When you’re depressed, some recommendations or treatments might seem overwhelming. Certain foods might facilitate your recovery, lift your mood and a few may increase your energy. Though they can't replace traditional medication, they might help control depression.
Omega-3: Fish, Nuts and Seeds
When you’re depressed, you have a low level of serotonin, a crucial chemical in your brain. To increase your serotonin, Northwestern Health Sciences University suggests eating foods rich in omega-3 fatty acids, which can enhance your brain chemistry. According to a review published in the "Alternative Medical Review" in 2003, omega-3 may improve and stabilize your mood. Consuming foods rich in omega-3s also helps prevent depression caused by an omega-3 fatty acid deficiency. Nuts, seeds, especially walnuts and flaxseeds, and coldwater fish contain high amounts of omega-3.
Complex Carbs: Granola, Fruits and Whole Grains
Your body uses complex carbohydrates to build serotonin, explains the Massachusetts Institute of Technology. Further, depressed people commonly experience exhaustion and weariness; eating complex carbohydrates can increase and sustain your energy throughout the day.
To give your body enough complex carbs, eat granola, starchy vegetables such as potatoes, and whole-grain breads, cereals and rice in accordance with your doctor's medical treatment plan for your depression.
Vitamin B-12: Meat and Animal Products
Vitamin B-12 aids the part of your metabolism that facilitates neurological function. In 2005, a study published in the "Journal of Psychopharmacology" found that depressed people commonly have low levels of B-12. Consuming sufficient amounts of the vitamin, the journal concludes, may help relieve depression and enhance other treatments, though more research is needed in this area.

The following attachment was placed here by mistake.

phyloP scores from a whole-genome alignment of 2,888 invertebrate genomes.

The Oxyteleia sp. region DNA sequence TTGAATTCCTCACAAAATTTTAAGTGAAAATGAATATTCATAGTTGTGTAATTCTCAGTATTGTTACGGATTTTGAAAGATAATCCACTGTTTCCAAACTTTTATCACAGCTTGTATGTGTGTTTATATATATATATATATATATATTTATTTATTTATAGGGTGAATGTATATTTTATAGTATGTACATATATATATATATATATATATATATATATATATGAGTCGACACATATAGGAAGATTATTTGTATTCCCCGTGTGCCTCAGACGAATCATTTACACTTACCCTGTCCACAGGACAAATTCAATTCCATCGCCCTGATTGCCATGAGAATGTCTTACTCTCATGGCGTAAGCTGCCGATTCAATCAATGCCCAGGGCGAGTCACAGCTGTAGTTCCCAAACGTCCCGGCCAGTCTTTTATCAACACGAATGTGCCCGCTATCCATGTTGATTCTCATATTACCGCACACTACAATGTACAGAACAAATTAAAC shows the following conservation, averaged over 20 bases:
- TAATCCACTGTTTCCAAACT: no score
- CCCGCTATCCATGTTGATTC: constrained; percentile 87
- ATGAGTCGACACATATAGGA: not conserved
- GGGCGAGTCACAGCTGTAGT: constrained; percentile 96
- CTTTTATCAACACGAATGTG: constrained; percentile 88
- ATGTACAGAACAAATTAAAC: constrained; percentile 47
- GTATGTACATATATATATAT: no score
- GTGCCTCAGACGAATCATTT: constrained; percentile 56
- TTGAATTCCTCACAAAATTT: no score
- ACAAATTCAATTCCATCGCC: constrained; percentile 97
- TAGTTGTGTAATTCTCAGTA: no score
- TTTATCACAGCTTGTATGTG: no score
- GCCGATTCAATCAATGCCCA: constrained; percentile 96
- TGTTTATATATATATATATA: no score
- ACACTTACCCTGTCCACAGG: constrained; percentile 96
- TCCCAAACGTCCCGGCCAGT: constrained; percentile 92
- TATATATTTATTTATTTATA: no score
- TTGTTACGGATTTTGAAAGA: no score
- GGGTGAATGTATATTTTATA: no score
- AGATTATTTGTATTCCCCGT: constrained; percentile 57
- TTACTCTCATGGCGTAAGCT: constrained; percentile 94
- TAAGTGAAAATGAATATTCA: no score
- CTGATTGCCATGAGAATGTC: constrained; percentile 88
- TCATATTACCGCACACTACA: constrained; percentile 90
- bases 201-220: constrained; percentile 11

Meats provide B-12, including beef, pork, chicken, and especially seafood. Beef liver, clams and fish contain particularly high amounts. Animal products—eggs, milk and yogurt—also supply vitamin B-12. Consult with your doctor as to whether this is an appropriate treatment before taking a B-12 supplement.
Folic Acid: Vegetables, Liver and Beans
A depressed person’s blood has high levels of homocysteine, according to a 2004 study in "Human Psychopharmacology." In excess, the study explains, this amino acid hinders the depressed patient from recovering; it also endangers the heart, notes the American Heart Association. Folic acid helps reduce the level of homocysteine, so eating enough folic acid may have an antidepressant effect, the study explains. Additionally, if you take antidepressants, folic acid may help them work more effectively, but consult with your doctor on the role folic acid may play in your treatment.
To get enough folic acid, eat raw vegetables, ideally dark or colorful ones. Beef and chicken liver also provide folic acid, as do beans and legumes.
Probiotics: Fermentation and Milk Products
Bacteria in your gastrointestinal tract can affect how your body absorbs nutrients, according to Harvard Health Publications. For some people, nutritional deficiencies correlate with depression, notes a study published in the journal "Medical Hypotheses" in 2005. Probiotics remove unhealthy bacteria, correct any imbalances and help your body absorb nutrients. Therefore, the journal concludes, eating foods that contain these healthy microorganisms might help treat depression. More studies are needed in this area, however.
Foods that contain live cultures can supply probiotic bacteria. Milk and yogurt are sufficient sources; soy and miso also contain probiotics.
- Massachusetts Institute of Technology: Carbs are Essential for Effective Dieting and Good Mood, Wurtman Says
- Alternative Medical Review: Neurobehavioral Aspects of Omega-3 Fatty Acids
- Journal of Psychopharmacology: Treatment of Depression
- Human Psychopharmacology: Folic acid... And Relationship to Depression
- Medical Hypotheses: Major Depressive Disorder: Probiotics
- Harvard Health Publications: Health Benefits of Taking Probiotics
- a day of fishing image by nextrecord from Fotolia.com
This article reflects the views of the writer and does not necessarily reflect the views of Jillian Michaels or JillianMichaels.com.